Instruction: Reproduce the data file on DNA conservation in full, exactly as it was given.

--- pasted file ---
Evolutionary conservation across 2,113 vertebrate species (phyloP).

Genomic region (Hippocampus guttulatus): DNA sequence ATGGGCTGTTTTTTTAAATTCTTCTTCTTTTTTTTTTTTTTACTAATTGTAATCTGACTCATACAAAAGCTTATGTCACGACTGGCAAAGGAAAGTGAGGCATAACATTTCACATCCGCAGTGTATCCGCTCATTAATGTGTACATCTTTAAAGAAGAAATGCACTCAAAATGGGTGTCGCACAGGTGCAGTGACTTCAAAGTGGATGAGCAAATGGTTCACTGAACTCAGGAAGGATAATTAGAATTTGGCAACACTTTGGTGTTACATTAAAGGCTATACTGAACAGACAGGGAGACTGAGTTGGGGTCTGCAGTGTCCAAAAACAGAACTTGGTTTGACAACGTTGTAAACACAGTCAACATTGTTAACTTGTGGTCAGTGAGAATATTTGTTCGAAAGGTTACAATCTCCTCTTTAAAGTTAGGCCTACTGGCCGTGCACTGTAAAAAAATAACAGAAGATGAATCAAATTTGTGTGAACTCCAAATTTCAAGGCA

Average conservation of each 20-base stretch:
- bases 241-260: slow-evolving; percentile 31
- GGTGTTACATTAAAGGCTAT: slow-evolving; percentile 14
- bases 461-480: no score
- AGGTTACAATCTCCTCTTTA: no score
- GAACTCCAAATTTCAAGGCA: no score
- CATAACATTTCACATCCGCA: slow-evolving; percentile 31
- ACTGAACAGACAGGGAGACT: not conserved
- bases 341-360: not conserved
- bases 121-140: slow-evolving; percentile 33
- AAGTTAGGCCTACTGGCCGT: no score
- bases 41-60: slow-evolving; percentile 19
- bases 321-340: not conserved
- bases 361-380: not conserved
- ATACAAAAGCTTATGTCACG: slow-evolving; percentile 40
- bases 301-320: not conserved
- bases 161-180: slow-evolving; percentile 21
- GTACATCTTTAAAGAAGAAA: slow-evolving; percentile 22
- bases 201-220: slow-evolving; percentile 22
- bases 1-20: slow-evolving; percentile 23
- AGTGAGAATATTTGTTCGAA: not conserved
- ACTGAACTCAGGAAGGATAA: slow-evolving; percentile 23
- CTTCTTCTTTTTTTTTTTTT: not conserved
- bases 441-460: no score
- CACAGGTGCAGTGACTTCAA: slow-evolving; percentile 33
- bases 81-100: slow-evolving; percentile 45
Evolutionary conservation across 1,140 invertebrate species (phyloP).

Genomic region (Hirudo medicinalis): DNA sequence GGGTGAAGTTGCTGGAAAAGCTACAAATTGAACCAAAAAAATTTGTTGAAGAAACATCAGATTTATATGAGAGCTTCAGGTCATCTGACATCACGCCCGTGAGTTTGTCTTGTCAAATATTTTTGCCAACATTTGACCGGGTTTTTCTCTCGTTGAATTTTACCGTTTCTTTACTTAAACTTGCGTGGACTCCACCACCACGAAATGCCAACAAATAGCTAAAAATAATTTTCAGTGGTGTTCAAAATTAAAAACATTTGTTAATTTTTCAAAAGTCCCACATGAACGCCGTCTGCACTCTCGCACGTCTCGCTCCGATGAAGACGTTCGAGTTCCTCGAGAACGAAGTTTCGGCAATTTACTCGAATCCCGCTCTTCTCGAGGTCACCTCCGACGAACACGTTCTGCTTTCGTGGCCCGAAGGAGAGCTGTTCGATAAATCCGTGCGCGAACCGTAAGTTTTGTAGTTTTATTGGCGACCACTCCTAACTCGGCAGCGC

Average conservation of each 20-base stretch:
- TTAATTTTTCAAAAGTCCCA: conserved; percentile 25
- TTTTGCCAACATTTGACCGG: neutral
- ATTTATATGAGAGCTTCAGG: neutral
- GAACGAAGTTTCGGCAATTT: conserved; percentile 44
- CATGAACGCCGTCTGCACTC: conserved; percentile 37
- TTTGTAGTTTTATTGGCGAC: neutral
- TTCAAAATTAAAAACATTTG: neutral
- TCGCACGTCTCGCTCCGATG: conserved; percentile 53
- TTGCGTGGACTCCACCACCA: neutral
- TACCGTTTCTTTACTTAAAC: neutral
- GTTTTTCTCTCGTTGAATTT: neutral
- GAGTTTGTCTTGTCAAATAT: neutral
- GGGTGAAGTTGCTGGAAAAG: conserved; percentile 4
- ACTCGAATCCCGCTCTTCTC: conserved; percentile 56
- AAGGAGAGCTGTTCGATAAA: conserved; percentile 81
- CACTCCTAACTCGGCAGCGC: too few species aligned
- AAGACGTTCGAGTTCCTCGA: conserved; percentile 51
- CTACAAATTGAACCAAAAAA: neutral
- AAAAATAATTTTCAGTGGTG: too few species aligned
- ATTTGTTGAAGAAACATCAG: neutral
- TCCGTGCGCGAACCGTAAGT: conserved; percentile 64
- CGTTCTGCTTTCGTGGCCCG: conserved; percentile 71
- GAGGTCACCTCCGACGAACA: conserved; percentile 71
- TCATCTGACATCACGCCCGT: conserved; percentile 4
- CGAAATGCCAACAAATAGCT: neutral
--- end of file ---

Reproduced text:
Evolutionary conservation across 2,113 vertebrate species (phyloP).

Genomic region (Hippocampus guttulatus): DNA sequence ATGGGCTGTTTTTTTAAATTCTTCTTCTTTTTTTTTTTTTTACTAATTGTAATCTGACTCATACAAAAGCTTATGTCACGACTGGCAAAGGAAAGTGAGGCATAACATTTCACATCCGCAGTGTATCCGCTCATTAATGTGTACATCTTTAAAGAAGAAATGCACTCAAAATGGGTGTCGCACAGGTGCAGTGACTTCAAAGTGGATGAGCAAATGGTTCACTGAACTCAGGAAGGATAATTAGAATTTGGCAACACTTTGGTGTTACATTAAAGGCTATACTGAACAGACAGGGAGACTGAGTTGGGGTCTGCAGTGTCCAAAAACAGAACTTGGTTTGACAACGTTGTAAACACAGTCAACATTGTTAACTTGTGGTCAGTGAGAATATTTGTTCGAAAGGTTACAATCTCCTCTTTAAAGTTAGGCCTACTGGCCGTGCACTGTAAAAAAATAACAGAAGATGAATCAAATTTGTGTGAACTCCAAATTTCAAGGCA

Average conservation of each 20-base stretch:
- bases 241-260: slow-evolving; percentile 31
- GGTGTTACATTAAAGGCTAT: slow-evolving; percentile 14
- bases 461-480: no score
- AGGTTACAATCTCCTCTTTA: no score
- GAACTCCAAATTTCAAGGCA: no score
- CATAACATTTCACATCCGCA: slow-evolving; percentile 31
- ACTGAACAGACAGGGAGACT: not conserved
- bases 341-360: not conserved
- bases 121-140: slow-evolving; percentile 33
- AAGTTAGGCCTACTGGCCGT: no score
- bases 41-60: slow-evolving; percentile 19
- bases 321-340: not conserved
- bases 361-380: not conserved
- ATACAAAAGCTTATGTCACG: slow-evolving; percentile 40
- bases 301-320: not conserved
- bases 161-180: slow-evolving; percentile 21
- GTACATCTTTAAAGAAGAAA: slow-evolving; percentile 22
- bases 201-220: slow-evolving; percentile 22
- bases 1-20: slow-evolving; percentile 23
- AGTGAGAATATTTGTTCGAA: not conserved
- ACTGAACTCAGGAAGGATAA: slow-evolving; percentile 23
- CTTCTTCTTTTTTTTTTTTT: not conserved
- bases 441-460: no score
- CACAGGTGCAGTGACTTCAA: slow-evolving; percentile 33
- bases 81-100: slow-evolving; percentile 45
Evolutionary conservation across 1,140 invertebrate species (phyloP).

Genomic region (Hirudo medicinalis): DNA sequence GGGTGAAGTTGCTGGAAAAGCTACAAATTGAACCAAAAAAATTTGTTGAAGAAACATCAGATTTATATGAGAGCTTCAGGTCATCTGACATCACGCCCGTGAGTTTGTCTTGTCAAATATTTTTGCCAACATTTGACCGGGTTTTTCTCTCGTTGAATTTTACCGTTTCTTTACTTAAACTTGCGTGGACTCCACCACCACGAAATGCCAACAAATAGCTAAAAATAATTTTCAGTGGTGTTCAAAATTAAAAACATTTGTTAATTTTTCAAAAGTCCCACATGAACGCCGTCTGCACTCTCGCACGTCTCGCTCCGATGAAGACGTTCGAGTTCCTCGAGAACGAAGTTTCGGCAATTTACTCGAATCCCGCTCTTCTCGAGGTCACCTCCGACGAACACGTTCTGCTTTCGTGGCCCGAAGGAGAGCTGTTCGATAAATCCGTGCGCGAACCGTAAGTTTTGTAGTTTTATTGGCGACCACTCCTAACTCGGCAGCGC

Average conservation of each 20-base stretch:
- TTAATTTTTCAAAAGTCCCA: conserved; percentile 25
- TTTTGCCAACATTTGACCGG: neutral
- ATTTATATGAGAGCTTCAGG: neutral
- GAACGAAGTTTCGGCAATTT: conserved; percentile 44
- CATGAACGCCGTCTGCACTC: conserved; percentile 37
- TTTGTAGTTTTATTGGCGAC: neutral
- TTCAAAATTAAAAACATTTG: neutral
- TCGCACGTCTCGCTCCGATG: conserved; percentile 53
- TTGCGTGGACTCCACCACCA: neutral
- TACCGTTTCTTTACTTAAAC: neutral
- GTTTTTCTCTCGTTGAATTT: neutral
- GAGTTTGTCTTGTCAAATAT: neutral
- GGGTGAAGTTGCTGGAAAAG: conserved; percentile 4
- ACTCGAATCCCGCTCTTCTC: conserved; percentile 56
- AAGGAGAGCTGTTCGATAAA: conserved; percentile 81
- CACTCCTAACTCGGCAGCGC: too few species aligned
- AAGACGTTCGAGTTCCTCGA: conserved; percentile 51
- CTACAAATTGAACCAAAAAA: neutral
- AAAAATAATTTTCAGTGGTG: too few species aligned
- ATTTGTTGAAGAAACATCAG: neutral
- TCCGTGCGCGAACCGTAAGT: conserved; percentile 64
- CGTTCTGCTTTCGTGGCCCG: conserved; percentile 71
- GAGGTCACCTCCGACGAACA: conserved; percentile 71
- TCATCTGACATCACGCCCGT: conserved; percentile 4
- CGAAATGCCAACAAATAGCT: neutral